Regional Priorities - Tribal Environmental Health | Region 10 | US EPA

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Regional Priorities - Tribal Environmental Health

Note: EPA no longer updates this information, but it may be useful as a reference or resource.

View the Updated Region 10 Environmental Strategy
Our Goal: To protect public health and the environment within the lands, resources and communities of 271 federally-recognized Tribal governments in Region 10.

There are 271 federally-recognized tribal governments in the Pacific Northwest and Alaska - more than 47% of the total number within the United States.

Consistent with the Agency’s federal tribal trust responsibility and Indian Policy, Region 10 is responsible for helping tribes to develop their own tribally and culturally relevant environmental protection programs by providing extramural funding, technical assistance, and program delegation and primacy to the tribes. Environmental health challenges facing tribes in Region 10 are as complex and unique as the tribes themselves, and they include:
  • food safety as it relates to subsistence resources
  • basic wastewater needs, as well as drinking water system maintenance and compliance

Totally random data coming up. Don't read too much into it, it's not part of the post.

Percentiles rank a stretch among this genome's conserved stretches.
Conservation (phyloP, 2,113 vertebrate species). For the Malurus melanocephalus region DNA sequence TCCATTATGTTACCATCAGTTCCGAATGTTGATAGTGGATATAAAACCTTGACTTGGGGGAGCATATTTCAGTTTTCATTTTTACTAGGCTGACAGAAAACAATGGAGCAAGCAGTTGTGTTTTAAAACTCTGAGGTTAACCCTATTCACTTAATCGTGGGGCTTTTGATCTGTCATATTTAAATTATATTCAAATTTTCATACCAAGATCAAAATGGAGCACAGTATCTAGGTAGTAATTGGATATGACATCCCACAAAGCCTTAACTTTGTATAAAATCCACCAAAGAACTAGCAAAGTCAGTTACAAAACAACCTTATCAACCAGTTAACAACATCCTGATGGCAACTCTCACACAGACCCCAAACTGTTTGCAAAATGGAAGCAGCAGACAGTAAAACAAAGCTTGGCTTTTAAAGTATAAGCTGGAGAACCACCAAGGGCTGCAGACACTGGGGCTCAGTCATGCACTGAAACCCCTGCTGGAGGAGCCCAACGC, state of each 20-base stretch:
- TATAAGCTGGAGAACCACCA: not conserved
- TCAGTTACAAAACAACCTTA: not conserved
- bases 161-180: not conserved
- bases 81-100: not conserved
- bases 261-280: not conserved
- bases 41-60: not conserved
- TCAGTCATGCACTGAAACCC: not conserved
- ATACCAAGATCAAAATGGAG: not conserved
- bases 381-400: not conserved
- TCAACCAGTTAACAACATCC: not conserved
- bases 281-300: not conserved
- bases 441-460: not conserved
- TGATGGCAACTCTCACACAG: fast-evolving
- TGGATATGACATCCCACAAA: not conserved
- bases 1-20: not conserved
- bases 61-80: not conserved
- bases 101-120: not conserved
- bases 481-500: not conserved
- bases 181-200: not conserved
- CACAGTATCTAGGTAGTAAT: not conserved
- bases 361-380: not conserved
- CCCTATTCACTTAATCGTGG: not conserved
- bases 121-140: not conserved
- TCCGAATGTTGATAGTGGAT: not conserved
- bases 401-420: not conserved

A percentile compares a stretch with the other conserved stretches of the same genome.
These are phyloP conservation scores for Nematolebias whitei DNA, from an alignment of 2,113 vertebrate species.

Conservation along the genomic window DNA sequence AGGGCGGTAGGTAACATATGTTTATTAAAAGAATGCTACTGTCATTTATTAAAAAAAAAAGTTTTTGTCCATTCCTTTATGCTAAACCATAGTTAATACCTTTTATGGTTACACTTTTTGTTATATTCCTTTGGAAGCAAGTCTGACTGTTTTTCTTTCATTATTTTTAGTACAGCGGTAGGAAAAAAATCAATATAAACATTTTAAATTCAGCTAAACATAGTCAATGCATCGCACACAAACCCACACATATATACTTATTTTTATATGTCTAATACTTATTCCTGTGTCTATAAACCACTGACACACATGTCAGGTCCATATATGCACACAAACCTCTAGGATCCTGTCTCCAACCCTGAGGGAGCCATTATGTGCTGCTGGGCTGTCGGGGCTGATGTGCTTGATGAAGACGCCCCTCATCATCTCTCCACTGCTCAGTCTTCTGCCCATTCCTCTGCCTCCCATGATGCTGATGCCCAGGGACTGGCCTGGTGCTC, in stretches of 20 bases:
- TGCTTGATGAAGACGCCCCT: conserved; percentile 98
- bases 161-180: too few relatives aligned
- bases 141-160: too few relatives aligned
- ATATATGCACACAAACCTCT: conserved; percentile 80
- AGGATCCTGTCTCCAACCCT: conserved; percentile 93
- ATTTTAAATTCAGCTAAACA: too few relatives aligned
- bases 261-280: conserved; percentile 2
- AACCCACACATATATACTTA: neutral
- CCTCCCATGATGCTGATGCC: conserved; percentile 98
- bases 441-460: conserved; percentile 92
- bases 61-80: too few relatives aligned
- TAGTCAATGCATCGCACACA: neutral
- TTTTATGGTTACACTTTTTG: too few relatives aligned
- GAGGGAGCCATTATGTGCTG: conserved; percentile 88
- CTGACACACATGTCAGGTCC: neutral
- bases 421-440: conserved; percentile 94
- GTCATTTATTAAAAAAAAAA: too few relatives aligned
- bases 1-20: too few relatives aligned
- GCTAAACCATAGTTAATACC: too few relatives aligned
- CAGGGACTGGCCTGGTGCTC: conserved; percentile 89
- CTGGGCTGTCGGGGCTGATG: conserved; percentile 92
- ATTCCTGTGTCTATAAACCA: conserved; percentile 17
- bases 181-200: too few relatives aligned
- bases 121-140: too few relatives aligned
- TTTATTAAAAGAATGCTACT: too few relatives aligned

• protection of tribal water quality and indoor air quality
  • large numbers of solid and hazardous waste disposal sites on tribal lands.

From the Regional Administrator

Adobe Acrobat Version
From the Regional Administrator (52k)
Introduction (111k)
Environmental Outcomes by 2007
All tribal governments in Region 10 are building general and media-specific capacity for implementing environmental protection programs for all tribal lands and resources.
The "honey bucket" waste system used by Alaska tribes has been eliminated due to a 27% increase in closed/pipe sewage and sanitation systems.
Region 10 Tribal Statistics

The Focus of Our Efforts
Our Tribal Strategy emphasizes increasing the level of resources in each office committed to tribal work and strengthening tribal partnerships to accomplish the following objectives: Annually, Region 10 awards $15-20 million to tribes through the Indian GAP (General Assistance Program) to help build capacity within tribal governments.

Environmental Indicators for Measuring Success
  • Number of tribal governments with environmental programs and staff
  • Number of newly built closed/pipe sewage and sanitation systems
  • Number of approved TAS water quality and air quality programs/standards
  • Number of waste disposal sites cleaned up
  • Number of solid waste site permits
Key Actions: Next 1-2 Years
  • Increase the number of GAP grants to eligible grantees by 15%.
  • Support tribes in assessing risk for contamination of subsistence food sources.
  • Enter into Direct Implementation Tribal Cooperative Agreement Authority (DITCA) for EPA direct program implementation responsibilities in Indian Country.
  • Enter into Interagency Agreement (IAG) to address wastewater system needs for Alaska tribes.
  • Complete a multi-media compliance assistance project for 9 tribes in Oregon and 4 tribes in Idaho.
Percent of Tribes Developing
Environmental Capacity

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